Cattle weight gains, diet botanical composition, and diet quality on a riparian meadow range in the Blue Mountains of eastern Oregon were evaluated in the late summer and fall in 1976, 1977, and 1978. Pregnant yearling heifers were used to evaluate livestock performance. Esophageally fistulated cows were used to evaluate diet botanical composition and diet quality. Cattle diets showed little difference in botanical composition between periods or years. Grasses comprised an average of 80% of the diet during the 3 year period. Kentucky bluegrass (Poa pratensis) was the most important grass in cattle diets and had the highest percent cover on the study pastures. Cattle diet quality showed little change within or between years. Crude protein concentrations appeared adequate for cattle to gain .5 kg per day. However, estimated digestible energy concentrations averaged only 80% of that recommended by the NRC. Daily gains were erratic between and within years averaging .41 kg for the 3 years. Average daily gains on the meadow were better than or equal to those reported in other studies for upland and upland and meadow pastures at the Starkey Range for the same periods. Separate fencing and deferred grazing of mountain meadows could improve cattle performance and aid ranchers in gathering cattle at the end of the grazing season. In addition deferred grazing should result in pasture improvement and provide better habitat for nesting birds. The primary disadvantage of deferred use of meadows would be the cost of fencing.
    • Cattle Diets in the Blue Mountains of Oregon II. Forests

      Holechek, J. L.; Vavra, M.; Skovlin, J.; Krueger, W. C. (Society for Range Management, 1982-03-01)
      Esophageally fistulated cows were used on forested range in northeastern Oregon to collect diet samples which were then analyzed by the microhistological technique. Grasses, forbs, and shrubs averaged 61, 16, and 23% of the diet, respectively. Composition of diets differed among years and with seasonal advance. Idaho fescue and elk sedge were the most important forage species consumed. Forbs were used heavily in the early part of the grazing season before maturation. Browse comprised as much as 47% of the diet when green grass was unavailable. Cattle were opportunistic grazers and did not limit their selection to grass species. On forested ranges cattle diets varied among grazing periods within each year as well as among years.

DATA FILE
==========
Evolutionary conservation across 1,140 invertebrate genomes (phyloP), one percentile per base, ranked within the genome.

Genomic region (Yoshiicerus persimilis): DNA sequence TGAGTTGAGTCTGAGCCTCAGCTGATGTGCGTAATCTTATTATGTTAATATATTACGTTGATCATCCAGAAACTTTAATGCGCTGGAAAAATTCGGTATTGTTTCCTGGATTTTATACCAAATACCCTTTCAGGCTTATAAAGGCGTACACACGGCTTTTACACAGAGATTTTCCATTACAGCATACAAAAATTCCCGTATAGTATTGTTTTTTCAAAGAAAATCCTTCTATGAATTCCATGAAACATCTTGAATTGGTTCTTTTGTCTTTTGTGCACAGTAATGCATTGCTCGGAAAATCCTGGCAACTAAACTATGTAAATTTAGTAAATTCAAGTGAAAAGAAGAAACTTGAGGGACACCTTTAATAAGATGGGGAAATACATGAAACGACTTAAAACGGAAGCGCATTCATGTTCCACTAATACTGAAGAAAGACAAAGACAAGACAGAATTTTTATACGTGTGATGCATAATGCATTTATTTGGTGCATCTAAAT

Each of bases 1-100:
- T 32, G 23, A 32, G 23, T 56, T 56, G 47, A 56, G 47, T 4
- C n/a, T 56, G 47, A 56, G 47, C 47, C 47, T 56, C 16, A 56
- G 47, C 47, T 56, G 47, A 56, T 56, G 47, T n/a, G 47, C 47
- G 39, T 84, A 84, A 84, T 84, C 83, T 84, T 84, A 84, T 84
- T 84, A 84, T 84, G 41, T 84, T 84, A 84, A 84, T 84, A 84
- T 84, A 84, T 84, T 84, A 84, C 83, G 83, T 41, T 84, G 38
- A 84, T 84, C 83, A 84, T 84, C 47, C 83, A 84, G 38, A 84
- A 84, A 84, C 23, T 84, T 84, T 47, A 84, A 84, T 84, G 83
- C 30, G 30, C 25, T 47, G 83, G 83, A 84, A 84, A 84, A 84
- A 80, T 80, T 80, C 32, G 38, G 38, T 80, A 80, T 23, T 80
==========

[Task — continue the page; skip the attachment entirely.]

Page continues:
• Cattle Diets in the Blue Mountains of Oregon, I. Grasslands

      Holechek, J. L.; Vavra, M.; Skovlin, J.; Krueger, W. C. (Society for Range Management, 1982-01-01)
      Esophageally fistulated cows were used to determine cattle diets on grassland range in northeastern Oregon in 1976, 1977, and 1978. Idaho fescue, bluebunch wheatgrass, and Sandberg bluegrass were the most common species in the diets. Forb consumption declined while grass consumption increased with seasonal advance from late spring to fall. Food habits depended largely on phenological development of forage species. Forbs were preferred over grasses early in the grazing season; then after forbs reached maturity, cattle were selective for the plants that remained green. Diet similarities were compared between periods within years, and between years within periods. When diets were pooled into late spring, early summer, late summer and fall groups, late spring diets were least similar to the others. Diet variation from year to year was also less later in the grazing season. Utilization of Idaho fescue and bluebunch wheatgrass should be considered in grazing management decisions on grasslands in the Blue Mountains.
    • Comparison of Micro- and Macro- Digestion Methods for Fiber Analysis in Forages and Ruminant Diets

      Holechek, J. L.; Vavra, M. (Society for Range Management, 1982-11-01)
      Micro-methods for analyses of neutral detergent fiber (NDF), acid detergent fiber (ADF), and permanganate lignin were compared to the macro-methods of Van Soest (1963) and Van Soest and Wine (1967, 1968). Differences between the two methods were small although the micro-methods gave better precision for ADF while the macro-method gave better precision NDF and lignin. Time and reagents needed for analysis were reduced over 60% with the micro-digestion methods.
    • Coordinating Beef Cattle Management with the Range Forage Resource

      Vavra, M.; Raleigh, R. J. (Society for Range Management, 1976-11-01)
      Seasonal changes in forage production and quality occur due to climatic factors, principally precipitation. Increased efficiency of livestock production could occur if livestock management were coordinated to the changes that occur in forage quality. Traditionally, calves are born in the spring in much of the western United States. Weaning then occurs sometime in late fall. Management practices of early weaning, supplementation on the range, time of calving, and length of the breeding period can be incorporated into a livestock system to take advantage of forage at its highest quality and therefore to maximize beef production from the existing forage resource.